Arising from the significant public interest and ongoing discussion on issues relating to the Register of Electors, I wrote to the Chairman of the Joint Committee on Environment, Heritage and Local Government inviting the joint committee to discuss a range of issues with me. I am very grateful to the Chairman for arranging this meeting at very short notice and giving me the opportunity to come before the committee. I am aware the committee formally considered the register and examined the draft guidance documents earlier.
It is important that we, as practising politicians, discuss the issue in this forum. There should be a broad political consensus on the approach to electoral matters. Some of the issues raised in the process of editing and updating the register are inevitably going to give rise to query. It is very important, therefore, that we lay all the issues before the joint committee.
I hope we will get at least two things from our discussion: first, a broadly based political consensus for the changes I am introducing to improve the register; and second, I would welcome the views of members on a number of specific issues. Short, medium and long-term action must be taken to resolve the problems with the electoral register. There is no simple solution, no silver bullet. All the international literature that deals with this issue points to the difficulties of keeping the electoral register up to date. I have set out a package of short-term measures to assist local authorities in their work on the register. These include the use of census enumerators or other temporary personnel to support local authorities in preparing the next register. We had meetings with the representatives of local authorities on 2 and 8 May and the City and County Managers Association will meet tomorrow to finalise the detailed programme for this element; I am providing additional ring-fenced financial resources for local authorities. I have been asked how much, but it is very difficult to give a simple answer. In a typical non-election year the local authorities put aside between €5 million and €6 million to deal with the register. I believe the task I am setting them will require twice that amount and I will be providing top up finance for the local authorities. However, I will do so on the basis that the funds will be ring-fenced, cannot be used for any other purposes and that it will be a once-off allocation; I want to initiate a local authority electoral register campaign early in 2007 and 2008. I read the comments of joint committee members and I agree with the general thesis that we should have a continuing focus on this issue. I will return to the suggested date of 1 October later; to issue upgrade guidance documentation by the end of this month; and local authorities will make use of relevant databases to cross-check the register.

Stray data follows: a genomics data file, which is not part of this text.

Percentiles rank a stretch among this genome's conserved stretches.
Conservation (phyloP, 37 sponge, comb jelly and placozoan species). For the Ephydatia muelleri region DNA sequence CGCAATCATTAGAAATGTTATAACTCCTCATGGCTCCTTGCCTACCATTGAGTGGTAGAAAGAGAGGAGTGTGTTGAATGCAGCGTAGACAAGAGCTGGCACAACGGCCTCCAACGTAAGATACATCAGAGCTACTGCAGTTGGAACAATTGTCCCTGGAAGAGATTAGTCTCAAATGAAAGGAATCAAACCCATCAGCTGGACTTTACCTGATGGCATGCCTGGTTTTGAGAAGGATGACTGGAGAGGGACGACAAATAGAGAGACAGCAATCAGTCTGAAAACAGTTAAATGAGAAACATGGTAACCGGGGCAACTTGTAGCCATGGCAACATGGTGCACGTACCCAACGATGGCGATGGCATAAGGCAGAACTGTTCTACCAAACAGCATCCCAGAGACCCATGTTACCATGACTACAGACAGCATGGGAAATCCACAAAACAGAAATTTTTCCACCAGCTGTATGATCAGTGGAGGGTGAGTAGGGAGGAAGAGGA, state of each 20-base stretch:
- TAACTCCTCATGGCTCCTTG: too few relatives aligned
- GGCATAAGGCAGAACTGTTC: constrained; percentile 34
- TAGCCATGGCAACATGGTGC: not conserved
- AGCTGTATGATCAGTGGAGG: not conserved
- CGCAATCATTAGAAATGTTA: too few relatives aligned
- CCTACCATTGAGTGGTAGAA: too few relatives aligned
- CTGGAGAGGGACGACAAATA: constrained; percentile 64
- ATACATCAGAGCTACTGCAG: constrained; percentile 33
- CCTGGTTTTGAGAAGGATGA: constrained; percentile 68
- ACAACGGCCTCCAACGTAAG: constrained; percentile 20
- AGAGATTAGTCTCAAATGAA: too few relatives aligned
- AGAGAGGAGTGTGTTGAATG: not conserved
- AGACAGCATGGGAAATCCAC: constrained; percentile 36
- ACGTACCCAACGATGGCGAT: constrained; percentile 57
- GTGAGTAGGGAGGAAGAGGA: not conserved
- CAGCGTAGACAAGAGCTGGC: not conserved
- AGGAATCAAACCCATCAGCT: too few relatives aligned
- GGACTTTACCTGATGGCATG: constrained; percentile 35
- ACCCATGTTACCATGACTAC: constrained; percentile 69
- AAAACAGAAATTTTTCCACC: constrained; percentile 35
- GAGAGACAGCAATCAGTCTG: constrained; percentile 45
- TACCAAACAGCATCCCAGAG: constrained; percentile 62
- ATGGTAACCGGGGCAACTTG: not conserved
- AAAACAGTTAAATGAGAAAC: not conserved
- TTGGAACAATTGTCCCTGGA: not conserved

Councils have a number of databases in their own ownership, however, it may surprise members to learn that local authorities do not co-ordinate entries on the register with occupation of new houses. That is not rocket science and it should be done as the norm. Other databases can be used without any trouble, expense or trespassing on data protection issues. I want the local authorities to examine the possibility of using other databases to cross-check the register. We all use the services of the ESB, while one could not compile the voting register from the ESB register one could become aware, at least, of new houses in the area. I have already mentioned the new arrangements to delete deceased persons. We all know of cases where a family is traumatised by getting a voting card for somebody who is dead. That should not happen. I have made arrangements that EXCEL files will be available to the local authorities which will directly allow them to upgrade the register on line on a periodic basis. This arrangement has been in operation since 26 April 2006.